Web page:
Friends In Need: How To Intervene In An Abusive Marriage

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Friends In Need: How To Intervene In An Abusive Marriage [EXPERT]
What you can do to help when a friend is in a domestic violence or abuse situation.

Last month, I received the following letter from an old friend, Lloyd Barnhart. "A topic I would like you to explore is that curious phenomena which permits otherwise independent women to be dominated, and even abused, by males with whom they share some sort of relationship. Why is it that a seemingly strong and intelligent woman would allow herself to be hurt and her life to be altered in a negative way by some guy with whom she has some sort of relationship.

I currently know a couple such women and feel completely helpless with regard to alleviating their problem. I realize you could attack this from another other angle, such as why would a man want to completely dominate a female to the point where she fails to exist as an individual? But for now, help me understand this from the female perspective."

I'd be happy to explore this and I hope the following information answers your questions. Of course, every person involved in violent situations has their own reason for living that way. Usually, women who remain in abusive or violent situations are more afraid of being alone than of being with the abusive husband. She may also be afraid of what he will do if she leaves. She's usually financially dependent on him. If the couple has children, the woman feels even more invested and trapped. She believes she is protecting the children. The more time passes, the weaker, more dependent and "stuck" she becomes. 3 Rules For 'Dropping A Bomb' On Your Significant Other

Abusive men are narcissistic. They have "Jekyll and Hyde" personalities, which means that they can be very charming when they're not being abusive. Women who stay in abusive situations focus on this charm and deny the abuse. They also have experience with their husbands smoothly talking their way out of any misbehavior.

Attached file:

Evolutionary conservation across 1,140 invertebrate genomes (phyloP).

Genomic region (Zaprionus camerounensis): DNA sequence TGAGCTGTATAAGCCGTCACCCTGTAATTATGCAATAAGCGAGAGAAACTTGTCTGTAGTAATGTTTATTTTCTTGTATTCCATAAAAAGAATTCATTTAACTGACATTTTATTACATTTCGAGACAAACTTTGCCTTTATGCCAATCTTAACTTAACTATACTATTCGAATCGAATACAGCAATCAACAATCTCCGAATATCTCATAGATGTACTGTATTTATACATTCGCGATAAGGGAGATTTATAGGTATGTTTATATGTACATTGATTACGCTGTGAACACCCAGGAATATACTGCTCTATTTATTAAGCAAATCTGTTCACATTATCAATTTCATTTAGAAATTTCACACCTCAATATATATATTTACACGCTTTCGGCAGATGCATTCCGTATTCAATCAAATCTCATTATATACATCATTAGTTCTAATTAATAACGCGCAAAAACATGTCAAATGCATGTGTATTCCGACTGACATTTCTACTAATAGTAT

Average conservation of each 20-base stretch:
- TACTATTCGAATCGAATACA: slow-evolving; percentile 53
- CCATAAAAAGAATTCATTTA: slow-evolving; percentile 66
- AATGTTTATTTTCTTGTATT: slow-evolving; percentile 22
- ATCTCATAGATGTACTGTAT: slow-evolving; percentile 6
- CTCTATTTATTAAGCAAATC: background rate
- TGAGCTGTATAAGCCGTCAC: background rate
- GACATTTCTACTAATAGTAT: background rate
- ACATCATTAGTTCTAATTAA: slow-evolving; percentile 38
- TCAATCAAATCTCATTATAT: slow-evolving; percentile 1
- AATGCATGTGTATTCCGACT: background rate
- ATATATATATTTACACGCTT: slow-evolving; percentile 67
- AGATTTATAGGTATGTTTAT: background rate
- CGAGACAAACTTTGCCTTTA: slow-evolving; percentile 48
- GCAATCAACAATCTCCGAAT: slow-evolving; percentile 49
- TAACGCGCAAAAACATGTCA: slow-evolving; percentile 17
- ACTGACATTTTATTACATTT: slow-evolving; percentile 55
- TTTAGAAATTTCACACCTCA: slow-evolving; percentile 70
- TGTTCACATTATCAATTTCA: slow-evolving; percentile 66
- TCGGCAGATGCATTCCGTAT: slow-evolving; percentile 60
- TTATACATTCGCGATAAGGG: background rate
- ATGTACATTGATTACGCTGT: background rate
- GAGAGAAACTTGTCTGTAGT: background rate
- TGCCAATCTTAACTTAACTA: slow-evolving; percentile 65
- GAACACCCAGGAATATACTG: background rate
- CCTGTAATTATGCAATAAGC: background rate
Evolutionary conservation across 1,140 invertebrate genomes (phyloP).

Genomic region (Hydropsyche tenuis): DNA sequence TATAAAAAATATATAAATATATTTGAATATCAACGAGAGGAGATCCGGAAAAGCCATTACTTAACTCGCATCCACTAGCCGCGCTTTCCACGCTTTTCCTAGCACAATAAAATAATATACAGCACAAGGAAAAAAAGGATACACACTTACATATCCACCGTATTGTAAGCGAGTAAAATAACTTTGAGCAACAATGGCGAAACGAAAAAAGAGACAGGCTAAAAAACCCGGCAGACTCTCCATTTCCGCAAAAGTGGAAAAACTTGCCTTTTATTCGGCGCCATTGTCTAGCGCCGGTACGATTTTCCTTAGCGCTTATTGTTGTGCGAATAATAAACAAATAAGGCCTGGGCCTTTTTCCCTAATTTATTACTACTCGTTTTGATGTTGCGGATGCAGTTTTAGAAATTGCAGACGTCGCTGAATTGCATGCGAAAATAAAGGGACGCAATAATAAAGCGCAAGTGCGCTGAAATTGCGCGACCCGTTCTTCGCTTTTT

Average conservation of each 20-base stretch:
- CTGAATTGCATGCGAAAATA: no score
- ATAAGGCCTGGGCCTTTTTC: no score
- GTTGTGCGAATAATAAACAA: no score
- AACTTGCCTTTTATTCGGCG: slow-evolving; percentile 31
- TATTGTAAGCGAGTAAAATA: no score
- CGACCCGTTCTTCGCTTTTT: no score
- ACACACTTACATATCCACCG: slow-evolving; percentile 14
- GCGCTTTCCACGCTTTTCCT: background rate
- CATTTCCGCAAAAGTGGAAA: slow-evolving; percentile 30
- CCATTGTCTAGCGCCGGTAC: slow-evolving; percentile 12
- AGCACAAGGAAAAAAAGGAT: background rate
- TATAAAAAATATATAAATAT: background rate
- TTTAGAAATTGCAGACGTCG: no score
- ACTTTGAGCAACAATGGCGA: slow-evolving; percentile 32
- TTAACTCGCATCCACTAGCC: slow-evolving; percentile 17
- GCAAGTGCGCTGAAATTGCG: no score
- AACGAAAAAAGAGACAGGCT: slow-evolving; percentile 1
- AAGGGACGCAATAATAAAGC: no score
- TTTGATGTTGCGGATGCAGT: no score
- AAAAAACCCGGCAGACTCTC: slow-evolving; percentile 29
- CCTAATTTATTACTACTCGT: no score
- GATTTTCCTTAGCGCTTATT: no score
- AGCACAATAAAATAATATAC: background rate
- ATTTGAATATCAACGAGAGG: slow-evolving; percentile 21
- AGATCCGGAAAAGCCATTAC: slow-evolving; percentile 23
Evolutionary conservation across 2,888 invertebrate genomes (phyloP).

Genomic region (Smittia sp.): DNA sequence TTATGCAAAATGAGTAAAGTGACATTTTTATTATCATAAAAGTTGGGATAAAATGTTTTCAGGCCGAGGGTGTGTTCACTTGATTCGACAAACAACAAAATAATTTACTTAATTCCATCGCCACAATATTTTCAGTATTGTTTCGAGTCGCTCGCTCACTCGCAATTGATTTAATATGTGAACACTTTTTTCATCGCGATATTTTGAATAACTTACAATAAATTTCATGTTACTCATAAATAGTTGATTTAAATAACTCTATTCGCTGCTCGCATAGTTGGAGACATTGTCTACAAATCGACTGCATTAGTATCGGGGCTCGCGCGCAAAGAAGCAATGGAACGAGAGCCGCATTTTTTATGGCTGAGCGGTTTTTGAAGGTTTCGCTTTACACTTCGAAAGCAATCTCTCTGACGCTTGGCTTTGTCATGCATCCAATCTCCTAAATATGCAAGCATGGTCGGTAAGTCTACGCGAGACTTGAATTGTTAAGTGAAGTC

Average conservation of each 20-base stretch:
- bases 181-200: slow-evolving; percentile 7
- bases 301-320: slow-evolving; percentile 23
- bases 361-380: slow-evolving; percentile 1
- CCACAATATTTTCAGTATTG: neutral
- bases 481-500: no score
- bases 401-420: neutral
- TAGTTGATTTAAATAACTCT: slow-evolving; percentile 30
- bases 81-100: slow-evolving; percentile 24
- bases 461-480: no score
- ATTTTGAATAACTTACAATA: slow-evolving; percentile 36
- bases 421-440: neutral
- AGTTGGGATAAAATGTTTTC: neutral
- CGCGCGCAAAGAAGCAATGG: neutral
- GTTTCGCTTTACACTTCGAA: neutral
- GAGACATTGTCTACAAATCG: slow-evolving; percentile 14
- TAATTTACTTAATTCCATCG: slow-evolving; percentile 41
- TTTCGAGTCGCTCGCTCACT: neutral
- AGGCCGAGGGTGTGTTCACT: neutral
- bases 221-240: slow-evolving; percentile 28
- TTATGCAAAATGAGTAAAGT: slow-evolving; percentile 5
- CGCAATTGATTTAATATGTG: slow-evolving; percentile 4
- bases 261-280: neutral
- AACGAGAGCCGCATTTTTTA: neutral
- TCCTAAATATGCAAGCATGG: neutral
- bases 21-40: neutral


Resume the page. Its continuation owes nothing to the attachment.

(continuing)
For example, if she called the police about the abuse, her husband could get them to believe nothing was wrong. The woman feels hopeless and helpless. She feels that no one will believe her or help her get out. She is also ashamed and doesn't want people to know her misery. Various women have combinations of all or some of these reasons for staying.

The question that concerns most of us should be, "what can I do to help?" Here are some steps you can take when you believe a friend or family member is in this situation.

1. Get informed about options. Before attempting to help, make sure you know what the options are for the woman and her children. These include finding a domestic violence hotline number, such as the National Domestic Violence Hotline 1-800-799-SAFE (7233). The number for child protective services, you can ask the operator for your local Child Abuse Hotline and visiting various abuse websites such as Child Help. You can also call 1-800- 4 A Child and obtain numbers for local womens' shelters.

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This article was originally published at Tina B. Tessina. Reprinted with permission.
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Dr. Tina Tessina

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Tina B. Tessina, Ph.D.
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